How do you know when it's time to move on with your studies?
I've been studying Loomis (inconsistently) for about a month now, and have just gotten comfortable with drawing the head with graphite. It's still a bit hit and miss, and I'm not exactly sure why - sometimes an eye is slightly out of place, sometimes the nose is a bit lopsided, and so on.
How much longer should I spend on this before moving on to, say, the hands, or the figure? I kind of get the feeling that I'm procrastinating with the repeated head drawings.
If anyone's curious, some head studies can be found in my sketchbook - I'm by no means urging you to look, but perhaps some criticism is necessary.
I've been following the head construction studies for that amount of time. I've been drawing for a while now, but I only started learning about drawing foundations (construction, for example) recently.
When you went down this path, did you feel as if you were rushing? Or being too relaxed/lazy?
Move on when you feel like you understand the material you're at, or just do it anyways and continue to work on it. I doubt most people wait with figures until they can draw a human head perfectly from imagination. Really I think you answered your own question, you feel like you have a good understanding, so... Move on to the next thing? I think JeffX was being ironic because one month isn't a long time to work on anatomy, or maybe I'm just too painstakingly slow (which is true).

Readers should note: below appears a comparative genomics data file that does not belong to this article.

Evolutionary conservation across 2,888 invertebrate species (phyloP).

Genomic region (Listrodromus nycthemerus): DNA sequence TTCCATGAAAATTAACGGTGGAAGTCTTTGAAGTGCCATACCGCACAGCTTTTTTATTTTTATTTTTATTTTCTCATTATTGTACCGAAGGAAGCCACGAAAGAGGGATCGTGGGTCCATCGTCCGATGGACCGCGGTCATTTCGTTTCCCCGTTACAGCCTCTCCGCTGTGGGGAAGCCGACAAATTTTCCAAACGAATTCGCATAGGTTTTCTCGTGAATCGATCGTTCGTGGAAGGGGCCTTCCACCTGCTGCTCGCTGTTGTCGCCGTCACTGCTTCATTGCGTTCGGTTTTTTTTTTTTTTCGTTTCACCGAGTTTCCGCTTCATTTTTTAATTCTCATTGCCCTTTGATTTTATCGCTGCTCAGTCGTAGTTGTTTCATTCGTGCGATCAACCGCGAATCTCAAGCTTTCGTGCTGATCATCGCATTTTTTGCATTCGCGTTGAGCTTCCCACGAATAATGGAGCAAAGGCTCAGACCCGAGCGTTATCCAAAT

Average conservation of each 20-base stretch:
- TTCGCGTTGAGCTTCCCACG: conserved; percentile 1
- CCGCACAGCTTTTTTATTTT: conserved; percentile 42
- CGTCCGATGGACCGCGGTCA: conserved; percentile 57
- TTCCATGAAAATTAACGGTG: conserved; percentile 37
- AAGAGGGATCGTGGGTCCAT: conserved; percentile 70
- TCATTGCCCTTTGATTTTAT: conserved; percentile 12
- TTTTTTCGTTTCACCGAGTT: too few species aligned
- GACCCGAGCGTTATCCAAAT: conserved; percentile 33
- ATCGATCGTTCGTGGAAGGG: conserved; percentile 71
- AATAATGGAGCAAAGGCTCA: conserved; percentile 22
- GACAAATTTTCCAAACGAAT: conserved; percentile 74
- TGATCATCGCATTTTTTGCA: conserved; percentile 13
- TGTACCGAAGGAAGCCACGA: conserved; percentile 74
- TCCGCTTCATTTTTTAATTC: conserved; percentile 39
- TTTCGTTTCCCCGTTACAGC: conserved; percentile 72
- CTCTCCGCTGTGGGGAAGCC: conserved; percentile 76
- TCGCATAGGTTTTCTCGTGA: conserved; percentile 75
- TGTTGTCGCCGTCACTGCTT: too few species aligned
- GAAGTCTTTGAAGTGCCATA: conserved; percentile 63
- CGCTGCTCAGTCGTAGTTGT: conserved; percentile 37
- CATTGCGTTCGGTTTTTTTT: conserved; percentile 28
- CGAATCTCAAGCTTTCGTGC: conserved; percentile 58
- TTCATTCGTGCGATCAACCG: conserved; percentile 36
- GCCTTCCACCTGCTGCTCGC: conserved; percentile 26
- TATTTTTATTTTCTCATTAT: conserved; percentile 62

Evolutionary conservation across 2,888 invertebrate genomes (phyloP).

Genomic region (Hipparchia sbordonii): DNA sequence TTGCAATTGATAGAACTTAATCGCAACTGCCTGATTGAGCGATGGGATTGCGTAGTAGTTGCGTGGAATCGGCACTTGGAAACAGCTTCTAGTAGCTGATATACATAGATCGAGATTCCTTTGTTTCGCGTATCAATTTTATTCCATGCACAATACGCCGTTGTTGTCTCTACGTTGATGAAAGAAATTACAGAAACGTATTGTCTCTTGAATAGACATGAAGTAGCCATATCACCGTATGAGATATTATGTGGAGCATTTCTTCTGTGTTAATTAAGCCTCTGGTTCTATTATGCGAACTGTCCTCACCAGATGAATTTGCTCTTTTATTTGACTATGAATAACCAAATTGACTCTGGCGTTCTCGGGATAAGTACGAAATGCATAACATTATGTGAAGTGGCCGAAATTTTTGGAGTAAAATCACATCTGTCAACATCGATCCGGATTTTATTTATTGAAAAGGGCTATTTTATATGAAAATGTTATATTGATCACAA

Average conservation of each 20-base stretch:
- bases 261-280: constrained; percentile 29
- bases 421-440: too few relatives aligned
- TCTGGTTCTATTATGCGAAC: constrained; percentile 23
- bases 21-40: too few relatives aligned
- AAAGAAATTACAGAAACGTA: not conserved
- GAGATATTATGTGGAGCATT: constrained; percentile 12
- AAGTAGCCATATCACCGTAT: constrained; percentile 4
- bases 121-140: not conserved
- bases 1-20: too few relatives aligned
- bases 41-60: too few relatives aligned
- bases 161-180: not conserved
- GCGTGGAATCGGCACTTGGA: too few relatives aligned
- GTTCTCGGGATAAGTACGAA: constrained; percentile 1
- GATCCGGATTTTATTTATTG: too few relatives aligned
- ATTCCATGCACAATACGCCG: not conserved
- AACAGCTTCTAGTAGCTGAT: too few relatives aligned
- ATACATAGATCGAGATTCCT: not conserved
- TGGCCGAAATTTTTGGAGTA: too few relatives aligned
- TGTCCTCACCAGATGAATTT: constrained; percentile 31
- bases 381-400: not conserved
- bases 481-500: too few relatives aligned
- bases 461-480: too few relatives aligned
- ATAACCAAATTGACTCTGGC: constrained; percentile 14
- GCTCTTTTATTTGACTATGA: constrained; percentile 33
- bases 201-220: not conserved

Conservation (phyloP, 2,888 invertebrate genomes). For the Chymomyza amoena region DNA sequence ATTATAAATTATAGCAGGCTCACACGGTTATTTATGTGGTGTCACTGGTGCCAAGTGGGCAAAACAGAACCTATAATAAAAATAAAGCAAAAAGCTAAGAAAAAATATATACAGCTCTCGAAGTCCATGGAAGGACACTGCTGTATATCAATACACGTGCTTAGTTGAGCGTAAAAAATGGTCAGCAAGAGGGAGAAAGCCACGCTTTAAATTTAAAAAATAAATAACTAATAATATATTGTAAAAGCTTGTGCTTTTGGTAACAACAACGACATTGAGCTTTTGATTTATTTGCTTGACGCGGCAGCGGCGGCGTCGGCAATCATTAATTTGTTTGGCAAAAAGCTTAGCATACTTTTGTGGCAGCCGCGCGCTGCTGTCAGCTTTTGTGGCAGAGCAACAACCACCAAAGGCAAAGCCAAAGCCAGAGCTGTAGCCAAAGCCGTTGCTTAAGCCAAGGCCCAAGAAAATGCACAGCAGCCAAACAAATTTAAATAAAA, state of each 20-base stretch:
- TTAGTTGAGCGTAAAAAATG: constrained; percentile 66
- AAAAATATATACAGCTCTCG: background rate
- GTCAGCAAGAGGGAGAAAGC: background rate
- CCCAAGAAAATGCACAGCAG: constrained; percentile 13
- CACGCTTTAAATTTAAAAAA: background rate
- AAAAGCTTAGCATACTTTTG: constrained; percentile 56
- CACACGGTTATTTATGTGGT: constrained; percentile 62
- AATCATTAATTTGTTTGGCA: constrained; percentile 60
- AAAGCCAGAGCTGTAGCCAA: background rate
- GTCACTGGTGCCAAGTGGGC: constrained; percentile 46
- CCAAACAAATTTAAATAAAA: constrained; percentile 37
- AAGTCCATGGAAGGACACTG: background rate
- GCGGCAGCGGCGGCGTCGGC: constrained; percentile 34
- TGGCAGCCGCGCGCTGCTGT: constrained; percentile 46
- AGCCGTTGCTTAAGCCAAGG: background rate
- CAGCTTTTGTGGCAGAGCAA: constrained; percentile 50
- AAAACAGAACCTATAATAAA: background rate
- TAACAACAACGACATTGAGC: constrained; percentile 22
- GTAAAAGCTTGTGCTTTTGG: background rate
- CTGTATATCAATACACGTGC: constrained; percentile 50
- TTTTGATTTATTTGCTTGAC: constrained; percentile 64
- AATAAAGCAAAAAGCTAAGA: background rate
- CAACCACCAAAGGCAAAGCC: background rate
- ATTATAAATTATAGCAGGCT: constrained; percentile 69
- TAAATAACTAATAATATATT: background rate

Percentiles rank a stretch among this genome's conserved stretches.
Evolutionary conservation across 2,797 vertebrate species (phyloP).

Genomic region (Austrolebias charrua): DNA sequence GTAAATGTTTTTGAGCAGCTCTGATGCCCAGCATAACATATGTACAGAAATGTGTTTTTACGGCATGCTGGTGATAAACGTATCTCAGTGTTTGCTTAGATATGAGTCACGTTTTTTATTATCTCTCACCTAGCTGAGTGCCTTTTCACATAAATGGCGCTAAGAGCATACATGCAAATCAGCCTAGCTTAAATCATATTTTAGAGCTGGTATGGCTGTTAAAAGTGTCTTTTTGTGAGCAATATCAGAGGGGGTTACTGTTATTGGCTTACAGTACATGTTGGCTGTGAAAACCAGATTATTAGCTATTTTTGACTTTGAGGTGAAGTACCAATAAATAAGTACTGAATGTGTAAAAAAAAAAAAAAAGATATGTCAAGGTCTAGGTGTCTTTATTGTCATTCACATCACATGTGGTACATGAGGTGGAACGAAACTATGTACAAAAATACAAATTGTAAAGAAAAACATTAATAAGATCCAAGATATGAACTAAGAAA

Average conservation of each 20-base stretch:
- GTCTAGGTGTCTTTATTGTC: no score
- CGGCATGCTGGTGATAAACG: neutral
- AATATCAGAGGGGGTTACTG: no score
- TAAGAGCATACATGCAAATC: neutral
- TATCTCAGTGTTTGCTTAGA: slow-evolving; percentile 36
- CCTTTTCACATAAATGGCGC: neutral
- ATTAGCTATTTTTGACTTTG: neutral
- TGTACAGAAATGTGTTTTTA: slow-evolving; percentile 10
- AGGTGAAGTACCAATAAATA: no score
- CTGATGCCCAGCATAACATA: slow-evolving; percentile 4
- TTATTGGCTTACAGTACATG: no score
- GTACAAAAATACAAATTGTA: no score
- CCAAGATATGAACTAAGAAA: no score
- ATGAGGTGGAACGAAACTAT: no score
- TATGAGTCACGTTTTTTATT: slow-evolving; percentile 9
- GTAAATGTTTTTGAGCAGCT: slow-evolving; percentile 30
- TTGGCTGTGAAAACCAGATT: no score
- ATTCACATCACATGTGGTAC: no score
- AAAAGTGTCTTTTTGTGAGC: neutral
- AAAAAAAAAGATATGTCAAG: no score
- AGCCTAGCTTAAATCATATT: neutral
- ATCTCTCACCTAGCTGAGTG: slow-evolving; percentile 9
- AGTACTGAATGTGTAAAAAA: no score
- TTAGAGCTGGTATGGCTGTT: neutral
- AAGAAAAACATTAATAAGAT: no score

Just asking you to think about your own question...when do you think you should move on?
My path is likely radically different than yours so hard to say...I always feel like i'm running to stay in place.
But, I'll tell you right now that you're approach or thinking is flawed...you don't learn "how to draw a head"...then "how to draw hands"...then *fill in the blank*. The thing to focus on and study is how to see, interpret and draw...study the basic drawing fundamentals: composition, form, perspective, values (light and shadow), texture, edges and so on. Try to see the world not in terms of things but in terms of basic building blocks of form in perspective and how light effects them.
Keep things very simple at first - basic forms like cylinders, boxes, etc. If you learn how to draw you can draw anything...if you learn some formula that's all you'll know.
What would Caravaggio do?
No one can answer how long to work on something. It really depends on what your goals are... What is your end goal? Portrait work? realistic bodies, etc? If you think in terms of "I do this for one month... I do this for another month... etc... by the end of 10 months, I can draw the entire figure perfectly"... you won't see the body as a whole.
As Jeff says, what you are learning is how to see, not how to draw a head. You are learning about how to get accurate shapes/value areas relative to one another. A head is the same as an apple or a vase or a... it's all a matter of shapes/values relative to each other.